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Buyers Guide

Buying made easy

When buying a house it is so important to check it is the right one for you. There are several points you must consider before proceeding with any house purchase.

This guide is designed to assist you with understanding many of the complex issues associated with buying your property.


A building survey is a comprehensive inspection suitable for all properties, but especially recommended for:

  • All listed buildings
  • Those built before 1900
  • Any building constructed in an unusual way regardless of its age
  • Properties you are planning to renovate or alter in any way
  • Properties which have already had extensive alterations

A building survey involves a detailed examination of all accessible parts of a property and can be tailor-made to suit your individual needs and concerns.

A building survey includes the following:

  • Major and minor faults
  • The implications of any defects and possible cost of repairs
  • Results of testing walls for dampness and timbers for damage including woodworm or rot
  • Comments on the existence and condition of damp-proofing, insulation and drainage (although the latter will not be tested)
  • Extensive technical information on the construction of the property and details about material used in construction
  • Information on the location
  • Recommendations for any further specialist inspections

A building survey does not include a valuation, although your surveyor should be able to provide a separate valuation report if required.


Stamp Duty is payable on conveyances and land transfers. The table below details the amounts due as from 28th March 2000.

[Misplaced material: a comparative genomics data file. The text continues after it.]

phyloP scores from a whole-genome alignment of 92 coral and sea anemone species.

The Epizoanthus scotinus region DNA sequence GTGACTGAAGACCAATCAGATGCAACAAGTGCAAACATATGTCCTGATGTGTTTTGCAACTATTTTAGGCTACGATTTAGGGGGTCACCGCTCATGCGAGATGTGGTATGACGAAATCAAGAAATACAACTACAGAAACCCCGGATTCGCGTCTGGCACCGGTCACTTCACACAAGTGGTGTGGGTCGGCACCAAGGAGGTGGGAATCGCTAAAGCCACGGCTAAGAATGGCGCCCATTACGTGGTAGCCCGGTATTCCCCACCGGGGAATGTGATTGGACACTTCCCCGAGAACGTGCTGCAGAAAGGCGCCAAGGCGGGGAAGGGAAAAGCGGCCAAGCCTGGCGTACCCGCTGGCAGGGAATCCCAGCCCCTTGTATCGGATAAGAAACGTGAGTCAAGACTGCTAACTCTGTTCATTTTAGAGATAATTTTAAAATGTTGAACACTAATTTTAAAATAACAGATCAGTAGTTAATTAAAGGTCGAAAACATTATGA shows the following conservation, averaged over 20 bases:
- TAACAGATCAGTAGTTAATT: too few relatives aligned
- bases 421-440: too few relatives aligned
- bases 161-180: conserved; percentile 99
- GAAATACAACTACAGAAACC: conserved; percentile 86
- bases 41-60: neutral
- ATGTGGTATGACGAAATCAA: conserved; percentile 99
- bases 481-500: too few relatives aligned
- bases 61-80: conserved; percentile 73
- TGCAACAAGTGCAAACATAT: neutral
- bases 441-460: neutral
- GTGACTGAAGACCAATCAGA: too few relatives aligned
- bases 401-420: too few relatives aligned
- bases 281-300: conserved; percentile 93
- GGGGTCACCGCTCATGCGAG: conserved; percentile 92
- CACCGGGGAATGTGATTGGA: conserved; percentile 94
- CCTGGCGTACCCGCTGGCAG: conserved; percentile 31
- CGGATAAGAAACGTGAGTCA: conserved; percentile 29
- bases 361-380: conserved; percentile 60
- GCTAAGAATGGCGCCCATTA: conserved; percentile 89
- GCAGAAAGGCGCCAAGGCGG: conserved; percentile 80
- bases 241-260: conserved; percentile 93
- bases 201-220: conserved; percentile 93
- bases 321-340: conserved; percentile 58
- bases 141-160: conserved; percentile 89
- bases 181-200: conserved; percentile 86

Property or lease premium or transfer valueSDLT rate
Up to £125,000 0%
The next £125,000 (the portion from £125,001 to £250,000) 2%
The next £675,000 (the portion from £250,001 to £925,000) 5%
The next £575,000 (the portion from £925,001 to £1.5 million) 10%
The remaining amount (the portion above £1.5 million) 12%

Example: If you buy a house for £275,000, the SDLT you owe is calculated as follows:
0% on the first £125,000 = £0
2% on the next £125,000 = £2,500
5% on the final £25,000 = £1,250
Total SDLT = £3,750

N.B. All amounts are now rounded up to the next multiple of £5.


A valuation is an inspection carried out on behalf of your mortgage lender to determine the amount and terms of a mortgage offer. Your mortgage lender will probably ask you to pay for the valuation and will send you a copy of the report. A valuation is not a survey. It's a limited inspection to identify problems that affect the security of your mortgage lenders loan. A property can have defects that are critical to yourself, but are not of concern to the mortgage lender and therefore won't appear in a valuation report. That's why you should not just rely on the information provided by a valuation when deciding whether or not to purchase a property.

You should have a survey carried out on the property you intend to buy, and carefully consider its results before entering into a contract to buy it (or before making an offer in Scotland ). Depending on the seriousness of any defects and the cost of necessary repair work, you could try to re-negotiate the purchase price to reflect the cost of repairs in your offer or decide not to purchase the property at all.

Surveyors should comment on all parts of a property that are readily accessible but they are not obliged to inspect areas that are difficult to access. They won't lift carpets or shift furniture, but they will use a ladder to inspect roofs up to 3m in height.

Similarly, since most surveyors are not experts in electrics or plumbing, they won't test services such as the wiring and water.


A Homebuyers Survey and Valuation Report, also known as an HSV is a service carried out to a standard format, defined by the Royal Institution of Chartered Surveyors (RICS). It is primarily designed for properties built within the last 150 years, which are of conventional construction and in reasonable condition.